It is widely known that HUDs – or automotive head-up displays – have already reached the status of being a billion-dollar market – and by 2026, this is predicted to expand by more than 24% CAGR.1 HUDs make vehicles safer and keep drivers focused on the road by displaying key data such as speed, navigation, and vehicle status directly in the driver’s line of sight.
The car’s windshield, as the canvas for HUD images, is, therefore, a critical optical component that requires careful testing.
Head Up Display HUD System
A demonstration of Honda’s HUD System, showing all the different types of information that can be displayed to assist the driver. Video Credit: Honda
Due to the multiple layers of glass and film that make up today’s windshields, a windshield HUD system is complicated to design. The visual quality of a windshield HUD can be impacted by these layers, which can cause distortion or create duplicate overlapping images - called “ghost” images - of the projection if not formed and aligned properly.
For instance, safety glass is specifically designed with layers that make it less likely to break and cause injury. The two primary techniques for creating safety glass are tempering (hardening) and lamination (sandwiching a thin film between two thin glass layers).
Polyvinyl butyral (PVB) is typically the plastic layer that is used for automobile windshields. When designing the HUD, this layer must be taken into consideration.
Laminated glass (left) is less likely to shatter into pieces when damaged; tempered glass (right) breaks into small pieces rather than long, sharp shards that could cause serious injury. (Images: © Nuline Windows and Doors)
Projecting HUD Images on Automotive Windshields
There are four different surfaces in the windshield that can reflect virtual images with a PVB layer between two layers of glass: the front and the back surface of each glass layer. HUD windshields are made with a subtle wedge shape — the gap between the layers is tapered to correct for any duplicate image or “ghosting” effect. 2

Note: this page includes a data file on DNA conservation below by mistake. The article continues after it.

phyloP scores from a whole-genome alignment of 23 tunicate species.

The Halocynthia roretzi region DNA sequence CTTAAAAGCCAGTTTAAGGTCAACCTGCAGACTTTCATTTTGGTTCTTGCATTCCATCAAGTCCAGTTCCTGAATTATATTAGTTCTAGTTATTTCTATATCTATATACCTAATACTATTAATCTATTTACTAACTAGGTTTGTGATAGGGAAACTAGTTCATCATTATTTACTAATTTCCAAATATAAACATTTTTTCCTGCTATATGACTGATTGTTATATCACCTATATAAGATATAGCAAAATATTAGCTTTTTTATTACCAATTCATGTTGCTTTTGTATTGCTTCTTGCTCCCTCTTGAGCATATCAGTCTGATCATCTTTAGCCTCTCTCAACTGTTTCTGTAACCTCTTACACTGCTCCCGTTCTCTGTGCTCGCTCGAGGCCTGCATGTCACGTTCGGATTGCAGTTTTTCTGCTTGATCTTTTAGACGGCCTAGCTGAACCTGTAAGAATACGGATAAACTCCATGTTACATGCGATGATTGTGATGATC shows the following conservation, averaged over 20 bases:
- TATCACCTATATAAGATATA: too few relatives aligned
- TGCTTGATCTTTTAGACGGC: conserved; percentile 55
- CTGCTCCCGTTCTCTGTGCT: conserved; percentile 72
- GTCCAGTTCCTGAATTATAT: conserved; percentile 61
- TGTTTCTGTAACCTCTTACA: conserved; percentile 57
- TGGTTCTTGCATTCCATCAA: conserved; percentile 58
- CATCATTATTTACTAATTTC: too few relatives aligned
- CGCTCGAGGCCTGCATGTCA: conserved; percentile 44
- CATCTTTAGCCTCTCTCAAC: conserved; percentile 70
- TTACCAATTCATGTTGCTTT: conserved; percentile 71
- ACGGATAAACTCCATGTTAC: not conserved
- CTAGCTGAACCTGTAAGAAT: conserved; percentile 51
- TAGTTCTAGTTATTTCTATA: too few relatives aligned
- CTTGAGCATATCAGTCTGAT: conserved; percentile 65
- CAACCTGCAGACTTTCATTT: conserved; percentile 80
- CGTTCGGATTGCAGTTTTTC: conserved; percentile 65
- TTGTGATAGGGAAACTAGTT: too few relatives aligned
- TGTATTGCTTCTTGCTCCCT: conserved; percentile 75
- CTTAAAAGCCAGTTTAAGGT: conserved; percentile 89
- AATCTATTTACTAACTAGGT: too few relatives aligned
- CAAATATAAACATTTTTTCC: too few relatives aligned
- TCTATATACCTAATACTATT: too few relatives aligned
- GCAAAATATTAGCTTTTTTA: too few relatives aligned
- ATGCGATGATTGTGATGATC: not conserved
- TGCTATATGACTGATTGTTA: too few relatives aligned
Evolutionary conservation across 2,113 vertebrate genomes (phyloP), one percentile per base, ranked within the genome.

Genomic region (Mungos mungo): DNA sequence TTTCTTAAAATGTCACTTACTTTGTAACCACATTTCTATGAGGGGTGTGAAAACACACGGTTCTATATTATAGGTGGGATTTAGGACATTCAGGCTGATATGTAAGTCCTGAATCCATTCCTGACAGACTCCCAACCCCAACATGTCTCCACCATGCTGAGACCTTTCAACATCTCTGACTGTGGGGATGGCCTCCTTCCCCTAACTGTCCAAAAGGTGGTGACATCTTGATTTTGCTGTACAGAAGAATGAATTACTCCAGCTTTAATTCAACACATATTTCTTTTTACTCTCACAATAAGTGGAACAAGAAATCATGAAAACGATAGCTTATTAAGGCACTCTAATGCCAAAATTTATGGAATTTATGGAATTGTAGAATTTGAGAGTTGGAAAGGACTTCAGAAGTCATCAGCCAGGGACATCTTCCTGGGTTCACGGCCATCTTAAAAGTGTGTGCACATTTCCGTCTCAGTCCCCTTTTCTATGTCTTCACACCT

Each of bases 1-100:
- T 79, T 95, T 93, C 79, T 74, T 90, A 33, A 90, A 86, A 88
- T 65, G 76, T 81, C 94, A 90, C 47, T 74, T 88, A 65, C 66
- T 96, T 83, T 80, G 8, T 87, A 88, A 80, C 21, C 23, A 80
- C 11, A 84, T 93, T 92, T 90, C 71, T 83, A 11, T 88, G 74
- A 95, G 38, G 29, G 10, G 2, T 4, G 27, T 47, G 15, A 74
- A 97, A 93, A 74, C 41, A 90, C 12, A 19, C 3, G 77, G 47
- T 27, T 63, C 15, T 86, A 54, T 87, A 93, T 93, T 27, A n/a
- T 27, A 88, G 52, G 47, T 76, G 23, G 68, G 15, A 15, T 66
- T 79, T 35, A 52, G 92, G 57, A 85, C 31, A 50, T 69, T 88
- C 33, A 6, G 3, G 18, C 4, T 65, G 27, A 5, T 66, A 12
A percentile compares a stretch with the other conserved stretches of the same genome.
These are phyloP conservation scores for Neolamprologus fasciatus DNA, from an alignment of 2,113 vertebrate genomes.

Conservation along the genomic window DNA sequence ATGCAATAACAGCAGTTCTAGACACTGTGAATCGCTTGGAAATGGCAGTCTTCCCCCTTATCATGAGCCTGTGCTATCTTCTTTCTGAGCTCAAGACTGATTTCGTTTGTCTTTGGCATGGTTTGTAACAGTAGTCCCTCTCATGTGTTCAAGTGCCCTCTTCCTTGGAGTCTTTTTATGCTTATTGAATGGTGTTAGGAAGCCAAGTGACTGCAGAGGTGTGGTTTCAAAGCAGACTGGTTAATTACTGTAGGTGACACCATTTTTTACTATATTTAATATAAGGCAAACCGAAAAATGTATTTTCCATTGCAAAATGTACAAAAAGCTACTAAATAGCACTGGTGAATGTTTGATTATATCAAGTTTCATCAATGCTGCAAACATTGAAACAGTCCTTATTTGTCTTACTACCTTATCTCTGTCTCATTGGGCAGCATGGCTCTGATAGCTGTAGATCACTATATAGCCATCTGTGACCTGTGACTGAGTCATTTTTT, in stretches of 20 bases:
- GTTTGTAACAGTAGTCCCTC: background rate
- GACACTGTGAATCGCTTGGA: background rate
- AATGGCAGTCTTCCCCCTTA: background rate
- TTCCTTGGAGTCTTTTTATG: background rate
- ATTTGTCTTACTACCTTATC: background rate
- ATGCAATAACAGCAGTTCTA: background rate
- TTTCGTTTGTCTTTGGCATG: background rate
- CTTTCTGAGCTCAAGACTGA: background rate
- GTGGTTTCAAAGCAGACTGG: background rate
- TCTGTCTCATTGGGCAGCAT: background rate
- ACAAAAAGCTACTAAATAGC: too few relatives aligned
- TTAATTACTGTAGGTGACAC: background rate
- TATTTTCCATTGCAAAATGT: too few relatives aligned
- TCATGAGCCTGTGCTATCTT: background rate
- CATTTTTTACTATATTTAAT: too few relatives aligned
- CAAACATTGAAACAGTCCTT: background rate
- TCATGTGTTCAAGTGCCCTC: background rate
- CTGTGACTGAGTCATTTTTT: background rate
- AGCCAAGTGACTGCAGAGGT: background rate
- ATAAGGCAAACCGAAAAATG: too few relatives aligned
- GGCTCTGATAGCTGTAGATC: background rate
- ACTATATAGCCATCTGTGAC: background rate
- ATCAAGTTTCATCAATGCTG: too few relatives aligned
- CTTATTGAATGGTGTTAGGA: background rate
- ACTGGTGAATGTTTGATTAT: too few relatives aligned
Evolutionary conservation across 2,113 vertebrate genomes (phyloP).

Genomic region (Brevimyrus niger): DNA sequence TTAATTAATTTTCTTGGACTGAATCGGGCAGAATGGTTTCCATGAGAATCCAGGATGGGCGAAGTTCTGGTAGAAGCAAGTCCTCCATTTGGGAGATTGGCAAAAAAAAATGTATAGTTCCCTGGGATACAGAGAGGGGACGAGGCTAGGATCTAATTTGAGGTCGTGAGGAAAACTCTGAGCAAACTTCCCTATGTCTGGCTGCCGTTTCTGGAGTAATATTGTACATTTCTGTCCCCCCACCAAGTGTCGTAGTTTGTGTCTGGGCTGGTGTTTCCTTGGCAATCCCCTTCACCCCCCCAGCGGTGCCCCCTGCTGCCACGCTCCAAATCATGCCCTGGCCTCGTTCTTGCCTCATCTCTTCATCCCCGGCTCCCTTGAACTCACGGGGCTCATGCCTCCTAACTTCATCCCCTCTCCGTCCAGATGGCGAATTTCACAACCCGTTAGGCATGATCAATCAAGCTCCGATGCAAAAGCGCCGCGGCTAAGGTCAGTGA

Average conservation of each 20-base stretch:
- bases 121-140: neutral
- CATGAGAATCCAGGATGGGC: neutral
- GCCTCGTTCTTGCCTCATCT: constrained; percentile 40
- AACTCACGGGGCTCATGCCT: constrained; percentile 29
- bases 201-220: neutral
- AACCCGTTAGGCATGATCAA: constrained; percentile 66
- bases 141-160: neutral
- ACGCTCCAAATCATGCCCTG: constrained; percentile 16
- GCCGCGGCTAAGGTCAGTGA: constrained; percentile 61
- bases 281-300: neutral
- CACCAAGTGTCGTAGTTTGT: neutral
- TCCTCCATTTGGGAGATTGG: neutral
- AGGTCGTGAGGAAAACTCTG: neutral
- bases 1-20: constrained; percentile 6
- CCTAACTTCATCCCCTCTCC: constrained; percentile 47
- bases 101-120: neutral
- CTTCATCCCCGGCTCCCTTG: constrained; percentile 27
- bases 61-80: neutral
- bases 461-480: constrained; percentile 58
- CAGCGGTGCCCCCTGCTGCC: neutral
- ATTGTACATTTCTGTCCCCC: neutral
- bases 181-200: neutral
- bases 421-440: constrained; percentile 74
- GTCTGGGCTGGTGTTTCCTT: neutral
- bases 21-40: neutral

A windshield made from two glass layers and PVB without tapering (a) causes a ghosting effect. When the layers are tapered (b), ghosting or double-imafe effects are preventied. (Image Source)
Careful testing is required to ensure that HUD images project correctly through a car’s windshield. Typically, windshield testing employs imaging systems for visual inspection and isolates the properties of the HUD glass from the qualities of the HUD projector.
Automotive glass manufacturers are provided with critical information from experts in HUD glass testing and inspection about the layer properties, glass form, and wedge angle characteristics so that manufacturers can address issues in glass production and adjust their process.
The tooling and gauging experts at CP Industries have decades of experience engineering and delivering fully integrated test systems for windshield glass to the automotive industry.
As HUDs have become more prevalent in vehicles, the complexity of windshield glass test systems has increased. The automotive industry has become more regulated in terms of ensuring HUD visual quality and performance. Likewise, automotive OEMs have broadened their list of test and quality requirements for HUDs and the glass through which they are projected.